The war in Afghanistan is getting harder to track for the American public, as U.S. military officials there have decided to no longer report how much of the country is controlled or influenced by the Taliban or other insurgent forces, according to oversight officials.
The change marks an important waypoint for the U.S. mission.
Rather than compile subjective metrics detailing how much of the country and population the Afghan government controls, the focus is instead on concluding the war on terms favorable to Afghanistan and the United States, military officials said. Critics, however, contend that the change is the result of so much of Afghanistan still being controlled by insurgents.
U.S. diplomats want to implement a cease-fire and negotiate a peace settlement based on the current map and territory controlled. The Taliban, meanwhile, have announced their annual spring offensive. The insurgent group is poised to continue seeking leverage.
While district control data did not on its own indicate the success or failure of the U.S. mission, it did contribute to an overall understanding of the war there, which has cost more than 2,400 U.S. lives and trillions of dollars.
Resolute Support — the U.S.-led NATO mission that began in 2015 — has not collected district stability data since October. Defense Department officials called the data “redundant” and said it “did little to serve our mission" in comments made to Military Times.
Special Inspector General for Afghanistan Reconstruction John F. Sopko criticized the change after his office tried to acquire the data for its quarterly report that came out Wednesday and was provided in advance to Military Times.
“The Afghan people know which districts are controlled by the Taliban. The Taliban obviously know which districts they control. Our military knows it. Everybody in Afghanistan knows," Sopko said. "The only people who don’t know what’s going on are the people who are paying for all of this and that’s the American taxpayer.”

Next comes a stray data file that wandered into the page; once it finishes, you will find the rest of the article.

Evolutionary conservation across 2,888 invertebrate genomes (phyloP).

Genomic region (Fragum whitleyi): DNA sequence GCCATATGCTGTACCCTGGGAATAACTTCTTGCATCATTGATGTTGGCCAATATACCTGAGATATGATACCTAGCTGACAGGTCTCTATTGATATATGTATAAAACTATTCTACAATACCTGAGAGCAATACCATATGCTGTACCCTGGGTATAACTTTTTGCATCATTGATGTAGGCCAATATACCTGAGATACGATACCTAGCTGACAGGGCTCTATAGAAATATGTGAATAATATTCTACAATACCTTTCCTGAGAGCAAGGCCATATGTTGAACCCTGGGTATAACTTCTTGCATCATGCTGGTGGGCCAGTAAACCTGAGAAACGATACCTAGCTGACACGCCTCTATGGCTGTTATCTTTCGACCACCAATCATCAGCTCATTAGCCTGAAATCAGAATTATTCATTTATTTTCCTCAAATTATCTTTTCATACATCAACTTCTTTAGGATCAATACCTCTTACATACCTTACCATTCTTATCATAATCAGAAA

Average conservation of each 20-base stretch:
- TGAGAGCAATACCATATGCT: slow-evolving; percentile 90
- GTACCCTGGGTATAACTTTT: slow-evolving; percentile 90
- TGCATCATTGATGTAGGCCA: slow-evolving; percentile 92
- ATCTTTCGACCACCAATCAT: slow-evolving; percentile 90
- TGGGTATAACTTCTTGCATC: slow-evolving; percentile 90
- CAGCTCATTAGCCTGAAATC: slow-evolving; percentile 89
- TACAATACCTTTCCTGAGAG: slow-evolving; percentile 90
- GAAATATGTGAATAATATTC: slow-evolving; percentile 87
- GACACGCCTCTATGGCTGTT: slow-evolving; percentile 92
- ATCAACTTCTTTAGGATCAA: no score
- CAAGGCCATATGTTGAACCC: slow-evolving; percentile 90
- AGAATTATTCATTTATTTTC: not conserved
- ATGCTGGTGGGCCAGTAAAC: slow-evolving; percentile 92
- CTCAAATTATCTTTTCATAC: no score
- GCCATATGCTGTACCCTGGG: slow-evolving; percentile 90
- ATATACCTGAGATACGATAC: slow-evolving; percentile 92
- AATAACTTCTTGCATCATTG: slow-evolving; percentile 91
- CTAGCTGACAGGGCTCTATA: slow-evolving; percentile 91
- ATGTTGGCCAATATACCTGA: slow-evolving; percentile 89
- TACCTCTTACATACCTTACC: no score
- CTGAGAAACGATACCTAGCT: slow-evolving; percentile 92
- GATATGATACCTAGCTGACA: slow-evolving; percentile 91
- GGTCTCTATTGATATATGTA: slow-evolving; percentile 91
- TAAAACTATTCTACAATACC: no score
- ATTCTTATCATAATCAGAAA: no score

Sopko leads SIGAR, the U.S. government watchdog that provides independent oversight of the war.
Previously, SIGAR reported district-stability assessments made by Resolute Support’s regional commanders. The assessments compared Afghan government control and influence to that of the insurgency over the population in each district and the districts themselves.
Those assessments will no longer be provided because they are “redundant and did little to serve our mission of protecting our citizens and allies," said Army Col. Dave Butler, U.S. Forces-Afghanistan spokesman.
Less than two years ago, the previous commander of Resolute Support held up the data as an important metric of success, stating that it was his goal to increase Afghan government control over the country’s population to 80 percent. That number was last reported to be at about 63 percent, though some independent analysts say the situation is worse.
FDD’s Long War Journal maintains a “living map” of Afghan district control utilizing open-source information, to include SIGAR’s reports. Their map estimates that 48 percent of the Afghan population lives in territory controlled by the government.
“When data shows a trend that is contrary to a desired narrative, the military, like most bureaucracies, seeks to suppress it,” said Bill Roggio, senior fellow at the Foundation for Defense of Democracies and Long War Journal editor.
There are no other products that communicate district stability or control information, U.S. military officials told SIGAR in March, according to the quarterly report.
Butler said Tuesday, however, that the “intelligence community produces a district stability assessment which is available to SIGAR.”
That report is likely classified, and Philip J. LaVelle, SIGAR’s public affairs director, said his office was not provided it.
“SIGAR has always gotten the district assessments from the RS command, not the intelligence community,” LaVelle said. "When RS provided their written responses to our data call on this issue, they made no mention of it being discontinued because it’s ‘redundant’ and no mention of it being made available to us from the intelligence community. "
Regardless, Resolute Support’s change comes as it works to set the conditions for a peace settlement with the Taliban, currently being negotiated by American diplomats.